Ruby leaks memory

I’ve spent a considerable amount of time with various tools attempting to figure out why it is that our thin processes (and mongrels before them) grow so egregiously. Typically they reach about 450Mb in a day, after which we restart them via monit.What makes them grow? Well, we are fetching a lot of stuff from the DB all the time – meaning that thousands of small strings are being instantiated – so perhaps we can attribute some growth to heap fragmentation. But we tried changing to ptmalloc3 – it didn’t help; in fact I think in our case this is rather a red herring.In an effort to get the problem under control, I wrote a plugin to reduce the number of strings that are made, changing the implementation of the mysql library so that all_hashes actually returns fake hashes that are implemented as arrays – to prevent all those column names being saved as frozen strings (for the hash keys) for every row that is fetched from the DB. But that didn’t help much, if at all, either.But whilst I was playing with ruby with valgrind, I noticed some memory going missing. At first I thought it was probably me. But with further investigation I found a simple expression that makes ruby leak.

a = eval "b=0"

It’s actually the eval that leaks – the a = is not really needed, but it makes the leak show as a definite leak as opposed to a possible one in this simple one liner. If you want to leak a lot of memory, this is the way:

def grow  for i in 1..100    eval "b#{i}=1"  endend15000.times {grow}

You can fiddle with the numbers to make it grow as much as you like.Valgrind reports the leak like this (this one made by running the loop 5000.times):

==18706== 217,988,864 bytes in 499,985 blocks aredefinitely lost in loss record 6 of 6==18706==    at 0x4A05AF7: realloc (vg_replace_malloc.c:306)==18706==    by 0x432398: ruby_xrealloc (gc.c:151)==18706==    by 0x465E9C: local_append (parse.y:5649)==18706==    by 0x465F64: local_cnt (parse.y:5667)==18706==    by 0x4646AC: assignable (parse.y:4902)==18706==    by 0x458E80: ruby_yyparse (parse.y:844)==18706==    by 0x45E5F4: yycompile (parse.y:2606)==18706==    by 0x45E8F4: rb_compile_string (parse.y:2676)==18706==    by 0x41DDF3: compile (eval.c:6412)==18706==    by 0x41E289: eval (eval.c:6493)==18706==    by 0x41E817: rb_f_eval (eval.c:6611)==18706==    by 0x41C765: call_cfunc (eval.c:5700)==18706==    by 0x41BB04: rb_call0 (eval.c:5856)==18706==    by 0x41D291: rb_call (eval.c:6103)==18706==    by 0x415182: rb_eval (eval.c:3494)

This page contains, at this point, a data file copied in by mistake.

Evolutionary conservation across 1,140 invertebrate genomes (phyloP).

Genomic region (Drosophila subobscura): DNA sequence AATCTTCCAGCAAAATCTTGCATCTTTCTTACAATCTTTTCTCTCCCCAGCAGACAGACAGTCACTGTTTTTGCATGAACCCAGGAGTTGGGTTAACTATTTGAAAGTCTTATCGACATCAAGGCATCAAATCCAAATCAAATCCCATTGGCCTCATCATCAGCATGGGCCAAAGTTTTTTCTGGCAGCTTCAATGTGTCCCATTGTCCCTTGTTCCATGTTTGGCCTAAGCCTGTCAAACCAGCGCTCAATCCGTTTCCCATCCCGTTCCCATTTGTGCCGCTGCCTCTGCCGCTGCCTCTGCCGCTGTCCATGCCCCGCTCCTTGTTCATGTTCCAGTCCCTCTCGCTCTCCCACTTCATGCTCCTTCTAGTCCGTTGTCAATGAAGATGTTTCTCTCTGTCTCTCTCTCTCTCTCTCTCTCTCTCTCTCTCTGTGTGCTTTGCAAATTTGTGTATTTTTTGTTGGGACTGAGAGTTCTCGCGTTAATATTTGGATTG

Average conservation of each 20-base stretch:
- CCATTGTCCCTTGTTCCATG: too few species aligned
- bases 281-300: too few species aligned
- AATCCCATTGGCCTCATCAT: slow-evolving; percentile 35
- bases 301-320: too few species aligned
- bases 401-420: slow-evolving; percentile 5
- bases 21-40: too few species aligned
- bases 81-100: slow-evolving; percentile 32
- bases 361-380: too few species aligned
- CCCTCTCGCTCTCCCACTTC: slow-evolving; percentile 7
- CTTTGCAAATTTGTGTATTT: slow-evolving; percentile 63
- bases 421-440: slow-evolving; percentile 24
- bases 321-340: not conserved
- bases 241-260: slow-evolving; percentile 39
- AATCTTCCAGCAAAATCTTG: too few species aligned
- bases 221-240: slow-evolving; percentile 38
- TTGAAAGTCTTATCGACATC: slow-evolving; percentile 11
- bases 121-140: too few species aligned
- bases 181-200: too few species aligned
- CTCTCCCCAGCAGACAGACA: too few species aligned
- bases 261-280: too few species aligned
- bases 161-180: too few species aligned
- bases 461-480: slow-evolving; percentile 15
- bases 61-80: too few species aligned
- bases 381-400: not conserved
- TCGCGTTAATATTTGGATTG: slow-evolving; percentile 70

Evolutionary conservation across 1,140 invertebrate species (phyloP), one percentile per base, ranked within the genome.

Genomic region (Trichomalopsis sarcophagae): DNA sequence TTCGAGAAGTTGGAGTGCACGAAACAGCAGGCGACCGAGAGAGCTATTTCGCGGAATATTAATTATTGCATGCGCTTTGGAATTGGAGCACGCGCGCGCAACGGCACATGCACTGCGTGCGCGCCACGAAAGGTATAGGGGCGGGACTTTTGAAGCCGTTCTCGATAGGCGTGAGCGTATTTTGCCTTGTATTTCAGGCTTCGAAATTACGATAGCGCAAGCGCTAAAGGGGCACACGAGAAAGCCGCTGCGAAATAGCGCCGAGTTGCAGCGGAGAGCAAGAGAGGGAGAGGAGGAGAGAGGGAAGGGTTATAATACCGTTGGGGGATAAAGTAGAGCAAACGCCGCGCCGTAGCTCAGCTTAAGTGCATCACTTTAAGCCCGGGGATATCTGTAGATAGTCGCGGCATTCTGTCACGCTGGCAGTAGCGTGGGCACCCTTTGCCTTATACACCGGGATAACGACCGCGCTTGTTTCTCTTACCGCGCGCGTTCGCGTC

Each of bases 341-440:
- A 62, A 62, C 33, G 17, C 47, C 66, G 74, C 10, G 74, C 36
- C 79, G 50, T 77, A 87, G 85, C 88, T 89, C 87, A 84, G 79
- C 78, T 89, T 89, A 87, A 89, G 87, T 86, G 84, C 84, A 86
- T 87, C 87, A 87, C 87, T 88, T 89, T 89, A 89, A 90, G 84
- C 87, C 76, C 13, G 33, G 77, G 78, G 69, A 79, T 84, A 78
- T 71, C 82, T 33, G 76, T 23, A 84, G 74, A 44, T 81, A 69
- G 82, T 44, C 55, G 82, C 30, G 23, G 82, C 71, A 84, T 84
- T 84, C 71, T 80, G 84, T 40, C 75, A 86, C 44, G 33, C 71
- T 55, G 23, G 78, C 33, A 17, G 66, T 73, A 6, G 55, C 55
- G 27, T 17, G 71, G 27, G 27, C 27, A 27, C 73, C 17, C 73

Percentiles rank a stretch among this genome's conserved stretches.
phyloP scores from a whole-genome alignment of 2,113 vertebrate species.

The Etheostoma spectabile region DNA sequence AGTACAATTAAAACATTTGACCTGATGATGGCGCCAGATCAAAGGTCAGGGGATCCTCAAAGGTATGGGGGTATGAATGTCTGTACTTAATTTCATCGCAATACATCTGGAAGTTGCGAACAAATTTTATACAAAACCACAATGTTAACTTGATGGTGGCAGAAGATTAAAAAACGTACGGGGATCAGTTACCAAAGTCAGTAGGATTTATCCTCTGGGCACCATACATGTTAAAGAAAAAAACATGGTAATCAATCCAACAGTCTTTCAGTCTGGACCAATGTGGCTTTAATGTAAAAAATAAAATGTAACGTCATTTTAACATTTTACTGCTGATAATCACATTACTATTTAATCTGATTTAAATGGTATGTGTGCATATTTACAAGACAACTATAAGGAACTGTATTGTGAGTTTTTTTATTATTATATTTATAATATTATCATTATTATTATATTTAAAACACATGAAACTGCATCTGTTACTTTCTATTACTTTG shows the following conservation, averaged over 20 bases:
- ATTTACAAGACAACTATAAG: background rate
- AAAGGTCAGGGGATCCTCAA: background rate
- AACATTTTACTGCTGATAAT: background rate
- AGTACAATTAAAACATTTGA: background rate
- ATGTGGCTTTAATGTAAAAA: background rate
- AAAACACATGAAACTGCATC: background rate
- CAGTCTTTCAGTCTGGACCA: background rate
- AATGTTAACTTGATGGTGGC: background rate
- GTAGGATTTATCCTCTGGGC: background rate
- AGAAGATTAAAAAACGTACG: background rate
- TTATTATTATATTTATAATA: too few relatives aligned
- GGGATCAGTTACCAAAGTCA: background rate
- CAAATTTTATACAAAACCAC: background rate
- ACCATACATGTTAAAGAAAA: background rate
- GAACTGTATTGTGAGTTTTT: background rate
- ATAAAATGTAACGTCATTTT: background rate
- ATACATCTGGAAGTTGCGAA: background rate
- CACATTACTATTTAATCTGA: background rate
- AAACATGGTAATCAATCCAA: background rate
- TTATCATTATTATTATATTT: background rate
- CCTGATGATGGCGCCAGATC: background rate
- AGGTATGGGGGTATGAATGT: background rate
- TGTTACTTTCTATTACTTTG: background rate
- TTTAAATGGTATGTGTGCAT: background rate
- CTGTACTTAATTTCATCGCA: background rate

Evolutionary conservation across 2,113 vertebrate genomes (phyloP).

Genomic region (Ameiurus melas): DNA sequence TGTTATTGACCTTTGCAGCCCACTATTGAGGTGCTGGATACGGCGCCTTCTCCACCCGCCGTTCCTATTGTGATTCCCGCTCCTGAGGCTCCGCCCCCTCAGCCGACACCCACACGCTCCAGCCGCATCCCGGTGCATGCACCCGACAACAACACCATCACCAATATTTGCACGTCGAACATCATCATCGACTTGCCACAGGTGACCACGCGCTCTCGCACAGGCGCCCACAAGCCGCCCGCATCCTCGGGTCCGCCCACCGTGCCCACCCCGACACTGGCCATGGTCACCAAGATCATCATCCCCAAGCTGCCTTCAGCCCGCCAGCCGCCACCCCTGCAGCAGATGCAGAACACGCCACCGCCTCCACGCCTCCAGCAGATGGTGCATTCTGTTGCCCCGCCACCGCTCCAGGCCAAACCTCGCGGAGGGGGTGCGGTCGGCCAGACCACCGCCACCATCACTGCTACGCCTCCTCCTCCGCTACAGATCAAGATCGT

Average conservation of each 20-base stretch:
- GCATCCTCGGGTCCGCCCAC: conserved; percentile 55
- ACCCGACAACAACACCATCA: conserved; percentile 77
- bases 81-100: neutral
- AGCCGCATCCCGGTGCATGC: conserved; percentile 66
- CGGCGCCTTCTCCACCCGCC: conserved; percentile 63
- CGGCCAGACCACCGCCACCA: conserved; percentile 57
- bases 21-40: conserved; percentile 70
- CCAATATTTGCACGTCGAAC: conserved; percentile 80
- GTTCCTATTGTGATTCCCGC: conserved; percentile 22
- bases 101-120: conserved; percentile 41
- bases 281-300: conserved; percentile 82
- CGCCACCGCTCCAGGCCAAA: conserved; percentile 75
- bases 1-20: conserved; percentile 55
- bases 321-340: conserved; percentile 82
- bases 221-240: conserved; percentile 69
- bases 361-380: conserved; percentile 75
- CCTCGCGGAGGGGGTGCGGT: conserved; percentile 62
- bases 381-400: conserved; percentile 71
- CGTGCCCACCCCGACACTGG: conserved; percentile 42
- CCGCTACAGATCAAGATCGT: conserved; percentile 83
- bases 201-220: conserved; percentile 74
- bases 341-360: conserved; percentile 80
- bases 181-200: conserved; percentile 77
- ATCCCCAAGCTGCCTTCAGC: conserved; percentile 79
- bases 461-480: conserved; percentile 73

The memory is allocated when ruby is expanding its local variable table in the parser. But what I don’t know yet is exactly where to add a call to free to release that memory. I’m hoping that someone over at ruby-core can help. Interestingly, it appears that Rubinius leaks too, which is surprising given that it is a completely new implementation.I’m not the only one to have found a leak in Ruby lately – I wonder if the issues with god are related to this?Fixing this leak may not completely cure our Rails memory growth problem (probably won’t), but at least it will help.

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6 thoughts on “Ruby leaks memory

  1. Interesting! Keep us posted. We are a lot more stable since we compiled against "ptmalloc3" – Which version of Ruby are you using?BestZeno

  2. This is Ruby 1.8.6 p114. We are certainly not seeing pauses due to GC running, so I suspect that we are not hitting quite the same problems that you had.

  3. I wonder if tcmalloc would help, too. [i.e. it’s also out there and seems to work well, perhaps without some of the drawbacks of ptmalloc3 + ruby]. It won’t work on OS X but on Linux it does.

  4. Yes, we use OS X for dev, and so far I have been unable to compile ruby 1.8.7 with tcmalloc on that platform.However, it does compile ok on our x86-64 app server, but I have yet to complete testing with it so I haven’t run it live so far. I hear that performance is significantly improved with tcmalloc, but I don’t expect memory usage improvements.

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